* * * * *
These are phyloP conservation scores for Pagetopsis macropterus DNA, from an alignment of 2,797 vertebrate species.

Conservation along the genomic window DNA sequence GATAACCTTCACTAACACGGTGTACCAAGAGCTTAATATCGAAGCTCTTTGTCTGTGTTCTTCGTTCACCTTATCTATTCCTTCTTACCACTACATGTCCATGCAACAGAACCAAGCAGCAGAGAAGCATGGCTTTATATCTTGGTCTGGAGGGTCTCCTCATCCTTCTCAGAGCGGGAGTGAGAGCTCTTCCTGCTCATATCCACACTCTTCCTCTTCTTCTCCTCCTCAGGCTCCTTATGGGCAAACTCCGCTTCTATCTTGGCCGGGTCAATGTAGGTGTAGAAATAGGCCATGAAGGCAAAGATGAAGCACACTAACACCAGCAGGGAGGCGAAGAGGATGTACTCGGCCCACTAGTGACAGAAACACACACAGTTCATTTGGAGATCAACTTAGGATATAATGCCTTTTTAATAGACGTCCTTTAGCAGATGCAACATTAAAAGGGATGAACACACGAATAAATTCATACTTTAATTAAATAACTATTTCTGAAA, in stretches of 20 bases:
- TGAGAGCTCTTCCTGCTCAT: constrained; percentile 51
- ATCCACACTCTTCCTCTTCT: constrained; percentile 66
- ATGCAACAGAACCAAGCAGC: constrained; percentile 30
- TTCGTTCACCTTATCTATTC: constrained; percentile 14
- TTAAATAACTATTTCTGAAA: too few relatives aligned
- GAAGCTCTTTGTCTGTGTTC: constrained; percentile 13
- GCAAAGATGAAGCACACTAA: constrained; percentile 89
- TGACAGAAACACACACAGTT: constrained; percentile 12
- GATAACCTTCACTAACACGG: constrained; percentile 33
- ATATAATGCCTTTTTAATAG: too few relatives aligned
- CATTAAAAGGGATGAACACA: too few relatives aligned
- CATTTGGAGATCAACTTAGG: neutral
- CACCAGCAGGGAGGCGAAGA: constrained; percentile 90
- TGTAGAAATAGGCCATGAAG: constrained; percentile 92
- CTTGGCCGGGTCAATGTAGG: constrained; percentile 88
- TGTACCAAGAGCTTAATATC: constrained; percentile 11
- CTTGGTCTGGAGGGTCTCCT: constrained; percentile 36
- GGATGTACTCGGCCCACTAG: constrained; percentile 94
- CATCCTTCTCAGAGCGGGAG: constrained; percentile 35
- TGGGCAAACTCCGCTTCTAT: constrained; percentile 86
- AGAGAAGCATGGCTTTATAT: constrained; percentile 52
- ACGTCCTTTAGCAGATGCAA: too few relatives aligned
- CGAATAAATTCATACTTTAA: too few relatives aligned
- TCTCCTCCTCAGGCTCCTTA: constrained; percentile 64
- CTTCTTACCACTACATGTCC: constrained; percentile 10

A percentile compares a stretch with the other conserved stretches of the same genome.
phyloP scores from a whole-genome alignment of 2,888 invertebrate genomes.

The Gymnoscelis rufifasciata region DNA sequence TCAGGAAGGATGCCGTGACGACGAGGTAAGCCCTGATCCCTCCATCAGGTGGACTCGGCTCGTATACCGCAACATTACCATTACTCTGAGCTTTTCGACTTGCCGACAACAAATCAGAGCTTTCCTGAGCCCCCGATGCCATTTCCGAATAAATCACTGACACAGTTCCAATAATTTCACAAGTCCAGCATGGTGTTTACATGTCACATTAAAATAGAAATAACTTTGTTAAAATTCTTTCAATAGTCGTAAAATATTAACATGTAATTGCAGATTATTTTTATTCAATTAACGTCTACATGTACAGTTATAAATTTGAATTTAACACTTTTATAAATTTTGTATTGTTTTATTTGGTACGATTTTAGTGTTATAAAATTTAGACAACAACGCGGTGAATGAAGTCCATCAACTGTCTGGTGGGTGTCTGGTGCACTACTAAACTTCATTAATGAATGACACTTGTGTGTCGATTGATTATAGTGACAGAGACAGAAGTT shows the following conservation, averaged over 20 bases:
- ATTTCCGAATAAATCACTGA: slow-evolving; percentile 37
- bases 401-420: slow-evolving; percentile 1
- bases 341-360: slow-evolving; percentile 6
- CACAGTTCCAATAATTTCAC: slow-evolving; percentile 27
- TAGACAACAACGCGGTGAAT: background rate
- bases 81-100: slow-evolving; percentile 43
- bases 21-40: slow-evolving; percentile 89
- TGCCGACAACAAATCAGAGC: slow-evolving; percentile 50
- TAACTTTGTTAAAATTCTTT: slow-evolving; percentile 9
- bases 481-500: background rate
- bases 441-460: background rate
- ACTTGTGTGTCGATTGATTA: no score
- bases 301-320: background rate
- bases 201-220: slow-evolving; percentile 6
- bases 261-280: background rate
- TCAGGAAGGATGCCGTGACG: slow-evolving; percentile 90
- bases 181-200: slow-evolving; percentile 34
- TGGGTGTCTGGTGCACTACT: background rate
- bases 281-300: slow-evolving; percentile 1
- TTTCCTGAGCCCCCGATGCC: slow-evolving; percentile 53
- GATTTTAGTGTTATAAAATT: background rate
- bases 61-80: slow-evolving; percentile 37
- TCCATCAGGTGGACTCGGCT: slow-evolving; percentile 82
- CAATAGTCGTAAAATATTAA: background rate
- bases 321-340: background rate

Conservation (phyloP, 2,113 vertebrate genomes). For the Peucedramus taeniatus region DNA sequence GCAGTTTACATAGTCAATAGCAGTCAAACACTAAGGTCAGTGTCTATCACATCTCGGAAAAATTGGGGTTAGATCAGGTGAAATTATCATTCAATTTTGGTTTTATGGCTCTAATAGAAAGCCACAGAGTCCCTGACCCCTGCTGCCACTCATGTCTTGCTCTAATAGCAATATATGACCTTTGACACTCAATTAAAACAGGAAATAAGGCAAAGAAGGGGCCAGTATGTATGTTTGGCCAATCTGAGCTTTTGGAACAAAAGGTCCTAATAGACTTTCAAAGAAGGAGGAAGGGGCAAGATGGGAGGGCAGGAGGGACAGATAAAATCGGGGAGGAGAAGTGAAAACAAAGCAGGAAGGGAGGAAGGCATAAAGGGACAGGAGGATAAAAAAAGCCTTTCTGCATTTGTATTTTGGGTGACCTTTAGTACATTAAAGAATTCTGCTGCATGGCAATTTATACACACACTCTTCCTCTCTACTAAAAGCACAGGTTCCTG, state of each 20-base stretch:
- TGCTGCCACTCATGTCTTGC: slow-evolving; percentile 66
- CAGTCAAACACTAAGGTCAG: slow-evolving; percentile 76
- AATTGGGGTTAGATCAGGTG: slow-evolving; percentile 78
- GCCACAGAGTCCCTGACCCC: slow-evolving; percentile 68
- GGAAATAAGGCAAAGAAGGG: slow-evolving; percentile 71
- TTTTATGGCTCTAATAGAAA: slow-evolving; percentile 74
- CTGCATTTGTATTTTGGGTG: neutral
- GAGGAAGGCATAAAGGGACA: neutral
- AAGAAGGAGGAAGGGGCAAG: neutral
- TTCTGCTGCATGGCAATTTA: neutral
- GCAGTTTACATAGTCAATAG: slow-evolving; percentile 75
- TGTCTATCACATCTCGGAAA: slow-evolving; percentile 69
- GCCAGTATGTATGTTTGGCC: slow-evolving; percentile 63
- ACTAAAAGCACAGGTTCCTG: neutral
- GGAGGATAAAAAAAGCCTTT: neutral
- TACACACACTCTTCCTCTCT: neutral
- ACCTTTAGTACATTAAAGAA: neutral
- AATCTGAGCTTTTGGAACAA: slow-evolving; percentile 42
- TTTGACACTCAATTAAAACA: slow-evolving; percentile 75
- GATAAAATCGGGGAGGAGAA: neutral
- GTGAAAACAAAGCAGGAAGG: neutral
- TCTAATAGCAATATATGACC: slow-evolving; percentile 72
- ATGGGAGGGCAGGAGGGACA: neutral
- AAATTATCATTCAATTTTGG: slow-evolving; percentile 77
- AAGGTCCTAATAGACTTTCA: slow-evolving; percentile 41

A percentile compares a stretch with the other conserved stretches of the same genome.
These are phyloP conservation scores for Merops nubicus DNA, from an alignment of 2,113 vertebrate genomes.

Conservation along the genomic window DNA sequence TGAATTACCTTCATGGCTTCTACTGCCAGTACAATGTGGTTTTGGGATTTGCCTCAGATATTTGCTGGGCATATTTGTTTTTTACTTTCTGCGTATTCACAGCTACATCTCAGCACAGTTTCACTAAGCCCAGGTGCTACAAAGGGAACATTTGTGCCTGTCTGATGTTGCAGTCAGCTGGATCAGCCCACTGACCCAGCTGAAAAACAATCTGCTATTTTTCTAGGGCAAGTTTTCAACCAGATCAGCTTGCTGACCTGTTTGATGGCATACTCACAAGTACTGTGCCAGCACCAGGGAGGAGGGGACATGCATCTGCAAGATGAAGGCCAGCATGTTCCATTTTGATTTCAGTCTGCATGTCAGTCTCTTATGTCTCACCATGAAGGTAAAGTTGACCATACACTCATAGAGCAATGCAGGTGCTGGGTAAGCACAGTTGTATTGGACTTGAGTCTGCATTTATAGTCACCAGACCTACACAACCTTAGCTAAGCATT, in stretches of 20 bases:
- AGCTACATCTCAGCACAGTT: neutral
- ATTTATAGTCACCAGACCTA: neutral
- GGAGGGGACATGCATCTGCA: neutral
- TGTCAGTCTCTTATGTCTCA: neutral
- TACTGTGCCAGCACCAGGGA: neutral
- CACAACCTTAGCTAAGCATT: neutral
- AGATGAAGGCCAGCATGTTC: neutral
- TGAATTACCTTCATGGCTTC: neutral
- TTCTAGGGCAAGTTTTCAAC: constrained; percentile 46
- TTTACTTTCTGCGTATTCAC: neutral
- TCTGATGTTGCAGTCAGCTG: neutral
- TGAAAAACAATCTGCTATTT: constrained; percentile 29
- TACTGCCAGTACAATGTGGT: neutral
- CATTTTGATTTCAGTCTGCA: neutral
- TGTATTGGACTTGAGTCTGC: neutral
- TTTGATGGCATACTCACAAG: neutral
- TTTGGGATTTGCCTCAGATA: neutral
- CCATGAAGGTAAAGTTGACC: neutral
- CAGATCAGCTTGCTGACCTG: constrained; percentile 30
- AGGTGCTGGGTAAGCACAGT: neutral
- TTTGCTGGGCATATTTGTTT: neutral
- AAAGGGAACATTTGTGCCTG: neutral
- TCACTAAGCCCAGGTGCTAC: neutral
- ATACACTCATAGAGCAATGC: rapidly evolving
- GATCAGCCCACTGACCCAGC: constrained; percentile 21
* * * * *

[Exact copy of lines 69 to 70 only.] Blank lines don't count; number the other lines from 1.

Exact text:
- GCCAGTATGTATGTTTGGCC: slow-evolving; percentile 63
- ACTAAAAGCACAGGTTCCTG: neutral